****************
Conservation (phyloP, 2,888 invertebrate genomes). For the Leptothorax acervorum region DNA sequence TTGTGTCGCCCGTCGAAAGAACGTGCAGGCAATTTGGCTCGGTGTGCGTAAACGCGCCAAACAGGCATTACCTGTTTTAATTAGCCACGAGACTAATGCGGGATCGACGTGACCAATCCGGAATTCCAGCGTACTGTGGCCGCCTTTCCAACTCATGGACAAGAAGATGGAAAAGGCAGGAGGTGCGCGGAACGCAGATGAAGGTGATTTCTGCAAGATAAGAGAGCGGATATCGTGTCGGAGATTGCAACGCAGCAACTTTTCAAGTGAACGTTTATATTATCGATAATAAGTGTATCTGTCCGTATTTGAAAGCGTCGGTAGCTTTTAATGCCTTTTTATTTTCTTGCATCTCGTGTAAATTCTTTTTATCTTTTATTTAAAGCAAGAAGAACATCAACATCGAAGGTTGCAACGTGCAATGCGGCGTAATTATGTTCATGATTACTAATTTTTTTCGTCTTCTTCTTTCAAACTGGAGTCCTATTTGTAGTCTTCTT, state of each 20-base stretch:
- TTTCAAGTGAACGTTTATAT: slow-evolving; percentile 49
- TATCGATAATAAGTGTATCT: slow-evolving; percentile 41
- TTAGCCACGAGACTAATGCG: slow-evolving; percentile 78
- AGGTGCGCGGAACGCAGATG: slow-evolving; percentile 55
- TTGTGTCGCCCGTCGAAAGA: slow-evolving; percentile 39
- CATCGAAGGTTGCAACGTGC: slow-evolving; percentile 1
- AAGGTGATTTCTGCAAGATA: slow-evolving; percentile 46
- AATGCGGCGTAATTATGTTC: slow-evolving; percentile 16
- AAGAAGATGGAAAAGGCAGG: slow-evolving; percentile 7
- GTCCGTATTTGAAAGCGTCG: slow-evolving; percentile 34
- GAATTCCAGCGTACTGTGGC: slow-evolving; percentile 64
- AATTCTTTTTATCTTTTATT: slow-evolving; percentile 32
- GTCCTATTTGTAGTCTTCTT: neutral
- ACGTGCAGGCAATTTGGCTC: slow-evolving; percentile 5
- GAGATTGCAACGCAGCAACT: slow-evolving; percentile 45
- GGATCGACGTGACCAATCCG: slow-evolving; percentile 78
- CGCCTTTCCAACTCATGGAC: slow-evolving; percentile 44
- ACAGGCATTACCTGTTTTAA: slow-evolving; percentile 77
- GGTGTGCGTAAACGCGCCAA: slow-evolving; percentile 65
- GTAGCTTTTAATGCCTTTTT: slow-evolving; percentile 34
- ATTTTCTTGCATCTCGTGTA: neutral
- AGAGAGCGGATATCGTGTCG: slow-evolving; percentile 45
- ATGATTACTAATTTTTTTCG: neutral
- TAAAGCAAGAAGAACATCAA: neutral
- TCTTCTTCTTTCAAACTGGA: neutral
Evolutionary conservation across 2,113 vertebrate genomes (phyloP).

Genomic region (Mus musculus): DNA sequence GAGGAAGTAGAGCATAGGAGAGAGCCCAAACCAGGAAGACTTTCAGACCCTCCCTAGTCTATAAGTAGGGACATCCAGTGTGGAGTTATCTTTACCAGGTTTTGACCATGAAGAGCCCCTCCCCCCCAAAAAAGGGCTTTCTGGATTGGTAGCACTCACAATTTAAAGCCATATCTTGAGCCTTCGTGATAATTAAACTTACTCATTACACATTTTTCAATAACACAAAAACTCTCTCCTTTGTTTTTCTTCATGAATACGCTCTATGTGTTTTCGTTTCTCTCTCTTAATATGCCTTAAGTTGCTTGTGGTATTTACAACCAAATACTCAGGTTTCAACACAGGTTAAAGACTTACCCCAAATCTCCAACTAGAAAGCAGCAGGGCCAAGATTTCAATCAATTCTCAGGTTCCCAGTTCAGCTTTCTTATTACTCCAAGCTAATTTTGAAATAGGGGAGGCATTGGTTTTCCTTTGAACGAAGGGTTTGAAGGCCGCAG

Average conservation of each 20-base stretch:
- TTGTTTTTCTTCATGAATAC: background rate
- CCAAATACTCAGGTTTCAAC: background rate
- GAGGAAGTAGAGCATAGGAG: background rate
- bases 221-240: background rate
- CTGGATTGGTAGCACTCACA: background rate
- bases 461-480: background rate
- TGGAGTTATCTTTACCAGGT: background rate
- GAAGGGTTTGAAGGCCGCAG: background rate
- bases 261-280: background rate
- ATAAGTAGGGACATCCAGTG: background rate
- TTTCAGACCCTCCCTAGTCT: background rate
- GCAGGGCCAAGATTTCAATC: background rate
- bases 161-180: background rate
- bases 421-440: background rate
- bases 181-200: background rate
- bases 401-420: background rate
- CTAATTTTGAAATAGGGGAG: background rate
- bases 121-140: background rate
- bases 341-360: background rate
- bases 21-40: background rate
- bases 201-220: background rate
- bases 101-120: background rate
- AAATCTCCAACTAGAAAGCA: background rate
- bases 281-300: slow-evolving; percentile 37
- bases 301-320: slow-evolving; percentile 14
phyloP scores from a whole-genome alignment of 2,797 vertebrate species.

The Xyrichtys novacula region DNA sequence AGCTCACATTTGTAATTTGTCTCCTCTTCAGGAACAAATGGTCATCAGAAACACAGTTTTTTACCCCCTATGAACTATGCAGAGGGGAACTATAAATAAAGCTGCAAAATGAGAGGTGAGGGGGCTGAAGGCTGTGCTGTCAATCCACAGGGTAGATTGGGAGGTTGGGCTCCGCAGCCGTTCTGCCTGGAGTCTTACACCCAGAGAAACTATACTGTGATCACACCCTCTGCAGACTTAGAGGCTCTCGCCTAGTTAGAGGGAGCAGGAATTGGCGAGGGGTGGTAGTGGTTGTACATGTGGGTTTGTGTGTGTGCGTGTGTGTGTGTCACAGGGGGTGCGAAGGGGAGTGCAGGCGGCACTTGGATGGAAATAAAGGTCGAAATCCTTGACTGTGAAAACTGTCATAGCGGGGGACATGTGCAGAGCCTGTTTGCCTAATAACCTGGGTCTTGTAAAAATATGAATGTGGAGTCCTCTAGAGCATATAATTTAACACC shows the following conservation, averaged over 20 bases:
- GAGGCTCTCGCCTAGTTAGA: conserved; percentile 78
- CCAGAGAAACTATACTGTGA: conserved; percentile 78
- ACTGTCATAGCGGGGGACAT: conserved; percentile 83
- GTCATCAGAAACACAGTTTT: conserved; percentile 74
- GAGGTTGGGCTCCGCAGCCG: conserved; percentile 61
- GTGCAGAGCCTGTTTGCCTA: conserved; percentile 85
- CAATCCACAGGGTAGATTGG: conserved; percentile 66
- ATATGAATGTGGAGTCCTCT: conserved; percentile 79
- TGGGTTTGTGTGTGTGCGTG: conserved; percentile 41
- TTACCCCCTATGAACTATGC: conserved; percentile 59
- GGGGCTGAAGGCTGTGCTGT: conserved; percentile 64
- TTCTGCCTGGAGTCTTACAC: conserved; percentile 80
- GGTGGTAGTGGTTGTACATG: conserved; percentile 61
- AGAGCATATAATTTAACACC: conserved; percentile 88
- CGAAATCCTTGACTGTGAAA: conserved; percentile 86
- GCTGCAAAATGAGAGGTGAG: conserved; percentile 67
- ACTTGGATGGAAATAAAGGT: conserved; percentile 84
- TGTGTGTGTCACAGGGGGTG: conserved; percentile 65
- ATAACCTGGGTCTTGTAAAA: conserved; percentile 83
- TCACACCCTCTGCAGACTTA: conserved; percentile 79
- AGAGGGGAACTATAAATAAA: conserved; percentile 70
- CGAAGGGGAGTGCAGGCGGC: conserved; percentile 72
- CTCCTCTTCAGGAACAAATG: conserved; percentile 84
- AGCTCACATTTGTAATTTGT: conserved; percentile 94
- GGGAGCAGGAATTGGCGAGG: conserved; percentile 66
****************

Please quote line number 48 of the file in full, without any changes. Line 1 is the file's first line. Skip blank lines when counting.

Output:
- bases 341-360: background rate